Willie John, who was inducted into the Rock and Roll Hall of Fame in 1996, died tragically in prison at the age of 30. But he spent half of his short life touring and recording, and he left a rich legacy of stellar studio work, including a remarkable session for Capitol that was recorded while John was awaiting sentencing for a manslaughter conviction but wasn't released until recently.
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19 of 20 people found the following review helpful By James K. Power on July 12, 2011
Format: Hardcover Verified Purchase
Having been a lifelong Little Willie John fan since I first heard his songs on Philadelphia radio as a kid, I've always found it extremely difficult to find information on him beyond album liner notes and what little is written online. This book, the first ever written on Little Willie John despite his passing over 43 years ago, was long overdue! Susan Whitall does an astonishing job in presenting Willie John's humble beginnings, his rise to fame, and his tragic downfall.

Some of the more fascinating bits of information in this book include Willie John's importance as an on-stage performer whose dance moves influenced artists such as James Brown and Joe Tex (since no footage exists today of LWJ performing, I had no idea that was part of his legacy), his emulation of Frank Sinatra whose music he not only loved but even fashioned his look after, the artistic rivalry he had with Jackie Wilson & James Brown, a rift between him and Jimi Hendrix owing to a woman they both dated, how Elvis Presley was so awestruck by his recording of 'She Thinks I Still Care' that he framed LWJ's record and hung it on his wall in Graceland, his lifelong friendship with childhood pal Levi Stubbs who would later become the phenomenal lead vocalist with The Four Tops, and his mysterious, highly suspicious death in prison at the age of 30.

The book also does a masterful job in creating the climate of times that Willie came up in; the early 1950's, when on a given night in Detroit you could see and hear Clyde McPhatter performing with Billy Ward & The Dominoes, or Sam Cooke with the Soul Stirrers, or an amateur contest with "unknown artists" such as Little Willie John and Levi Stubbs.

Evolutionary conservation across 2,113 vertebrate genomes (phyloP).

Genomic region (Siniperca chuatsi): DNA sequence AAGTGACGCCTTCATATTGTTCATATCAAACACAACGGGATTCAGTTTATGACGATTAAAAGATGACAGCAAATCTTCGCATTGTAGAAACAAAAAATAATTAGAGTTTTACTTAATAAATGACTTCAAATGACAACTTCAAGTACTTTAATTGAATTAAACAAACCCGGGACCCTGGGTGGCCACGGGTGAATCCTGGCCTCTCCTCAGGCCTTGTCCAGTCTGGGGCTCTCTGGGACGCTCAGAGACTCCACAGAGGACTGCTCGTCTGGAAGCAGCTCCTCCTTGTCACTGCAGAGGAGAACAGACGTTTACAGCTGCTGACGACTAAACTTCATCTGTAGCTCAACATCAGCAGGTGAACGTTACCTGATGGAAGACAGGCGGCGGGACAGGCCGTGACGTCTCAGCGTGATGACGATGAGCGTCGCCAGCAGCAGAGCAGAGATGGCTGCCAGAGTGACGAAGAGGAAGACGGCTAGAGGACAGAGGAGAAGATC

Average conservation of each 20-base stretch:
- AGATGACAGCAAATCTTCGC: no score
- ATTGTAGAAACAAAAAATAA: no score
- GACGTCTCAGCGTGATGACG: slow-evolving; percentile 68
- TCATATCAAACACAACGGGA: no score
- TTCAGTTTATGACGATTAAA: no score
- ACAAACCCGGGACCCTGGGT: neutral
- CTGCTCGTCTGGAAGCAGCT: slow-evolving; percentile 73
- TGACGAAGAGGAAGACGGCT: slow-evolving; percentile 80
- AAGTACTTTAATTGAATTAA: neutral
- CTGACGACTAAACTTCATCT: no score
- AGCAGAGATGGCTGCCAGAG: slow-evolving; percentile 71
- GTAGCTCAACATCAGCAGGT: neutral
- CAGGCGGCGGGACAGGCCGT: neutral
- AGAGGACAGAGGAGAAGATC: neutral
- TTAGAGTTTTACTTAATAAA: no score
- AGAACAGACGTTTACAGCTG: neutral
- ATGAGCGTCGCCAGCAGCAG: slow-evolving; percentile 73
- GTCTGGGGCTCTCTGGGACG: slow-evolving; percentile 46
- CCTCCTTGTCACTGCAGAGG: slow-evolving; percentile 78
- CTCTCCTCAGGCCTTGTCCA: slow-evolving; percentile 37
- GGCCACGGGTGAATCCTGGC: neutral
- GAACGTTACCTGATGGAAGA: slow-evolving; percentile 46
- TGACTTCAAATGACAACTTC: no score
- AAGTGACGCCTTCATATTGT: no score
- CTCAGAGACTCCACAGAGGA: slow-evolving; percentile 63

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14 of 15 people found the following review helpful By reuben jackson on June 25, 2011
Format: Hardcover
Far too many music bios fail to achieve a consistent mix of "fact" and what the kids used to call "flava." The end result? A boring read. This is not the case with "Fever." The reader is given an always compelling glimpse into the life and art of this great, great singer. This makes "Fever" hard to put down.(The literary equivalent of one of the singer's best titles) I purchased this morning, and completed my initial read about 40 minutes ago.. Yeah-as the expression goes, "It's like that." Little Willie John was one of the "brilliant brown voices of my youth" -to quote a line from a poem. He deserves nothing less than this balanced labor of love. Highly recommended.
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7 of 7 people found the following review helpful By Bob Berry on July 20, 2011
Format: Kindle Edition Verified Purchase
"Fever: Little Willie John's Fast Life, Mysterious Death, and the Birth of Soul" is an extraordinary, and extraordinarily well told story of a comet in the galaxy of R&B and Soul.

The stars are names we know: Sam Cooke, Jerry Butler, Solomon Burke, James Brown, Bettye LaVette, Joe Tex, Little Richard, Ruth Brown, Johnnie Taylor, Sam Moore, Etta James, Joe Hunter, Bobby Lewis and many more.

The comet-or shall I say "Comet", was Little Willie John. A name known to many-if only vaguely, for his seminal and definitive recording of "Fever"; his semi-obscure recordings for King Records, or for his induction in the Rock and Roll Hall of Fame.

As the aforementioned stars themselves affirm, Little Willie John was not "just" a Comet. He was a literal Supernova, whose friendship they miss, and whose un-surpassed talent, energy and drive was a guiding light in their own paths to fame.

However, the true story of Little Willie John is by turns, more fascinating, more intricate and more complex than a recital of his hits, or his honors. His childhood friendships with Levi Stubbs-that continues with the enduring friendships of their respective widows. The fandom and friendship of a young Aretha Franklin, and her siblings. A rivalry of sorts with Berry Gordy, who pitched him songs-which Willie always turned down. The rich textures of black society, the exhilarating nights at the Apollo Theatre and the toughness of the chitlin' circuit. And more, so much more.